7 Anime About Women in Sports
by Lynzee Loveridge,
We're approaching the end of Keijo!!!!!!!!, so it seems a perfect time to revisit a classic list about women in sports. Keijo has really taken a twist on these classic approaches, and we've also gotten a multitude of other women-only sports shows since then; specifically focusing on ping pong, cycling and motor biking. Perhaps we could see a revival in sports series with female casts soon?
Sports fans got exciting news this weekend with Yen Press picking up competitive biking manga Yowamushi Pedal. Sentai Filmworks also plans to bring the hit volleyball anime Haikyu!! our way. Both these announcements are important, because when it comes to the world of sports anime and manga, there's an unspoken rule that it just doesn't sell in the U.S. Series like Big Windup! died on the shelves. If male-centered sports shows are considered a no-go, female-centered shows' chances are even slimmer. Here's hoping that shows like Free! and Haikyu! can make way for even more diversity in the North American sports anime market, paving the way for some of these classics to finally show up on our shores. Here are seven examples of seven different anime series focusing on women-led sports (in no particular order).
7. Ginban Kaleidoscope (figure skating) Like the majority of the entries this week, Ginban Kaleidoscope is a "lost" anime that's received no legal release stateside. The story follows aloof figure-skater Tazusa Sakurano, who is far from the media darling. Tazusa has Olympic aspirations though, but that all gets more complicated when, in a pseudo-Freaky Friday moment, she becomes possessed by a dead Canadian boy named Pete Pumps. While most Americans have probably visited an ice rink, and figure-skating isn't unheard of, Japan's love of the sport is on another level. Skaters start young and the pressure for perfection is a common theme, just like other more "traditional" sports stories. Professionals achieve a celebrity status akin to movie stars. Tazusa's struggle to please the media is a result of those expectations.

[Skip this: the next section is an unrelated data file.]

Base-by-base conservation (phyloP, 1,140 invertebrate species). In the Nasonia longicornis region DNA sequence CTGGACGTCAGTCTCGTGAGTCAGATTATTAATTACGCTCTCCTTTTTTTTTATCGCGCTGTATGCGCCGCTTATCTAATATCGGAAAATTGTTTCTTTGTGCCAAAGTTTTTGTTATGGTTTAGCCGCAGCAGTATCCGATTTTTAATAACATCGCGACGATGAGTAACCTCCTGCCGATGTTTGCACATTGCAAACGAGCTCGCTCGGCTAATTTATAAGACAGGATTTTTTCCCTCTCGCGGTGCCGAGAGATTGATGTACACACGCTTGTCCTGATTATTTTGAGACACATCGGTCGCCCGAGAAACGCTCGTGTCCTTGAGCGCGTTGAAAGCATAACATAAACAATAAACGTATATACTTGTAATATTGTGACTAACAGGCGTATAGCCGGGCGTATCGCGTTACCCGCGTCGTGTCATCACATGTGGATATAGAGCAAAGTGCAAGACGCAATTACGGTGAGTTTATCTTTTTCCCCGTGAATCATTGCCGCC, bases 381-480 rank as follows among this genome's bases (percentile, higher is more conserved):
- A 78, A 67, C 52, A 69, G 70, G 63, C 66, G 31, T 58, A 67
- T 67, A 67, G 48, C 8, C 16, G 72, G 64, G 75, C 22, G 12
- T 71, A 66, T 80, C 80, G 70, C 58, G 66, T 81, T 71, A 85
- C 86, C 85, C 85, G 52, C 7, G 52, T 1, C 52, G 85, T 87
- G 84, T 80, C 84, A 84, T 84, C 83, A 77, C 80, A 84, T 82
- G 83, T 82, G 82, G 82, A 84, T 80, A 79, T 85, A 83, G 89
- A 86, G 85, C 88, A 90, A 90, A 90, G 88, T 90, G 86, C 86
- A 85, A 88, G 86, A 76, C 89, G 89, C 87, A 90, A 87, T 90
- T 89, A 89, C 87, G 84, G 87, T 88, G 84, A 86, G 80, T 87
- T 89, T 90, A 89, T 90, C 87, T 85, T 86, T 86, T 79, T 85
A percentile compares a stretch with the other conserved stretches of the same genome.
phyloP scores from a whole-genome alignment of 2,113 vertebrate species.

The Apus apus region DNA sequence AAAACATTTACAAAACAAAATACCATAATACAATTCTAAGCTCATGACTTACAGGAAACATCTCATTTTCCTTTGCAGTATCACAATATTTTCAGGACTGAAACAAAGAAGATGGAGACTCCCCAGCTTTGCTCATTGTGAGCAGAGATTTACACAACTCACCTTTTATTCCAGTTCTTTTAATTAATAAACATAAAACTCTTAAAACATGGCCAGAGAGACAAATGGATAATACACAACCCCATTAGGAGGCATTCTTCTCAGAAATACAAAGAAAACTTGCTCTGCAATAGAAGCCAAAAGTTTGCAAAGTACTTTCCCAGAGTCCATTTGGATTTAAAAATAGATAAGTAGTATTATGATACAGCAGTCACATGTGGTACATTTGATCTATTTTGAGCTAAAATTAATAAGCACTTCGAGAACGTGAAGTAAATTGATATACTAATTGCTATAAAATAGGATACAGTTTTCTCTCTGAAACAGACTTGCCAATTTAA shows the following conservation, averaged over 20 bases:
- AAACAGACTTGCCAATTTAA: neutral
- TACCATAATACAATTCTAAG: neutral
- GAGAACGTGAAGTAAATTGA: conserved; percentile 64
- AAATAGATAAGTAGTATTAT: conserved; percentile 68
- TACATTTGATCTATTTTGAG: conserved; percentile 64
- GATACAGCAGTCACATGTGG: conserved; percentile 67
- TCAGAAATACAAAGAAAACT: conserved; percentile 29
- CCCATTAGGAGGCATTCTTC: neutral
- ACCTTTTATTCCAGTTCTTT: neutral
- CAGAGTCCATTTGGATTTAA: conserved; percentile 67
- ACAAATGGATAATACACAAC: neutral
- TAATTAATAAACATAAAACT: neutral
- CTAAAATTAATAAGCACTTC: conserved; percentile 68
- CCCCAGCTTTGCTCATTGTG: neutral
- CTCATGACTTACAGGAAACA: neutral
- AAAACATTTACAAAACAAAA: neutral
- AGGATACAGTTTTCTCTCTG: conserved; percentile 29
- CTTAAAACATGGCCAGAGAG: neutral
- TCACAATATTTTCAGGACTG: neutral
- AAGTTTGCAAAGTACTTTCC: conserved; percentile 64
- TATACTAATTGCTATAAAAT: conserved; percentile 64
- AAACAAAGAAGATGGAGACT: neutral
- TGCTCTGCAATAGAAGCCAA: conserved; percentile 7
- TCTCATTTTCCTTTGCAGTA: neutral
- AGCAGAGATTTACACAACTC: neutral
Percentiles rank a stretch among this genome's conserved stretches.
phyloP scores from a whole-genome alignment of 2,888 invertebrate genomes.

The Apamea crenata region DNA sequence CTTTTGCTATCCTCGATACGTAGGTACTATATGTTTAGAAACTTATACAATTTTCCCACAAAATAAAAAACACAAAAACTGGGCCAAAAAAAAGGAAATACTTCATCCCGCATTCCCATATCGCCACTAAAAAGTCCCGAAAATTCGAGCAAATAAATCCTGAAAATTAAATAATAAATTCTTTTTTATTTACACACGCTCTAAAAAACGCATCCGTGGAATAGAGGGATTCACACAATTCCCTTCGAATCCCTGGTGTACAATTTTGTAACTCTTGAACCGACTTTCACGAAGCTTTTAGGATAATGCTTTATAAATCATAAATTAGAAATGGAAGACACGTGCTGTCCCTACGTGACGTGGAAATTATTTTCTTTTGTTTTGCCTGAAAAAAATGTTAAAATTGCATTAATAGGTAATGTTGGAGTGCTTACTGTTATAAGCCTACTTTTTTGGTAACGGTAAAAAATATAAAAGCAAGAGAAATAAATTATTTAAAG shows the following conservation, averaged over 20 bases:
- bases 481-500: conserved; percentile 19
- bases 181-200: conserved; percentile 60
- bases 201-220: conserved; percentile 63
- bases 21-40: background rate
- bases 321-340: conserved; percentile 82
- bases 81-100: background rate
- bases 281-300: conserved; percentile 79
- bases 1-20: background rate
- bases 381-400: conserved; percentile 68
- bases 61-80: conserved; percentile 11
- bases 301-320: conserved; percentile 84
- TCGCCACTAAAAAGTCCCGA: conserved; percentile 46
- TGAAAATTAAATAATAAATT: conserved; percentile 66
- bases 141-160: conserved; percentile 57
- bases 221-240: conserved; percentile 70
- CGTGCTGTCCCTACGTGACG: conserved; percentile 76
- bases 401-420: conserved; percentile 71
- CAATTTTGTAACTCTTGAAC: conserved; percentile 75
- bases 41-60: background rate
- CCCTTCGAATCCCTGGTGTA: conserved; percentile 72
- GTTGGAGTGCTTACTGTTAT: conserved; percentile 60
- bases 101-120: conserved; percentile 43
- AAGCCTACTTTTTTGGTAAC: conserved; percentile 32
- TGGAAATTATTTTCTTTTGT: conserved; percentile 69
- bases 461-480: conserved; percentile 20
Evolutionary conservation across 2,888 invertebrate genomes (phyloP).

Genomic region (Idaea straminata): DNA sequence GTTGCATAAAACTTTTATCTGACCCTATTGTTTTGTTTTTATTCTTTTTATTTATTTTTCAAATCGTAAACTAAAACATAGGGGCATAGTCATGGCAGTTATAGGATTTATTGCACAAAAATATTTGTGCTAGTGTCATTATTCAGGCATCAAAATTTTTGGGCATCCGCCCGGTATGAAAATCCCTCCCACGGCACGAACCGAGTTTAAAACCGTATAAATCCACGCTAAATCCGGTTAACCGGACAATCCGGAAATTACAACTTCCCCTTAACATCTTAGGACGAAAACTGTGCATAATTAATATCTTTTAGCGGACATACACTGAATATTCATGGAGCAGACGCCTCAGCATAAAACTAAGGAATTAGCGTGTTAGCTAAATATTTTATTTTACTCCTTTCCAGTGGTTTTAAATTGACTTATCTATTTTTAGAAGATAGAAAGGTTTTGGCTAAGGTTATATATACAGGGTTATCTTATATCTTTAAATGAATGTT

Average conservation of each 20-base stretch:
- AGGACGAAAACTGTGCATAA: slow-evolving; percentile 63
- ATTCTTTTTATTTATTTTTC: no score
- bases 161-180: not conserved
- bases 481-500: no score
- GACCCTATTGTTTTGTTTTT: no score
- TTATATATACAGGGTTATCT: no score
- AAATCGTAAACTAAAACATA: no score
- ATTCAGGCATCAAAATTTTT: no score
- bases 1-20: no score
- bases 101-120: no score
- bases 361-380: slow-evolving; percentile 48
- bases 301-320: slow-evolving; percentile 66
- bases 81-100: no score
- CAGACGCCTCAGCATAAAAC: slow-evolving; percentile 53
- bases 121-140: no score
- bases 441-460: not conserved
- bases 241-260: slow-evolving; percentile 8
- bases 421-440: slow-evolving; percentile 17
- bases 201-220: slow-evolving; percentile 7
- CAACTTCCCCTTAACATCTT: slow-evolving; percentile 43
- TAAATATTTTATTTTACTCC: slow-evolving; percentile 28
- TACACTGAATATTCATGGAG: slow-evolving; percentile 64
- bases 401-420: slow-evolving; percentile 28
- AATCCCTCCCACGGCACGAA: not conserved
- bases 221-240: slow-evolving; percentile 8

6. Ace o Nerae! (tennis) With art akin to Dear Brother and Rose of Versailles, Ace o Nerae (Aim for the Ace!) is a tennis manga by Sumika Yamamoto from the 1970s that was adapted into an anime series by Osamu Dezaki. The classic shojo story follows 15-year-old Hiromi who finds herself enthralled by her senior Reika "Madame Butterfly" Ryūzaki on the tennis court. She decides to dedicate herself to becoming the team's ace under Coach Munakata. The story reinforces a lot of the dangerous work ethic that permeates sports series, like battling through a serious injury or abandoning emotional "dalliances" like romance. Still, the manga is one of the best-seller sin its genre of all time and the anime garnered fan followings from both men and women.
5. Kaleido Star (acrobatics) Junichi Sato's post-Sailor Moon work follows Sora Naegino as she aspires to take her acrobatic gymnastics to the biggest stage she can. The Kaleido Stage is a fantastical circus, but auditions are cut-throat and Sora has more than her own share of bad luck simply making it on time. The series puts a strong emphasis on teamwork and friendship as the protagonist works to better her own abilities and prove her worth to Kaleido Stages' incumbent members.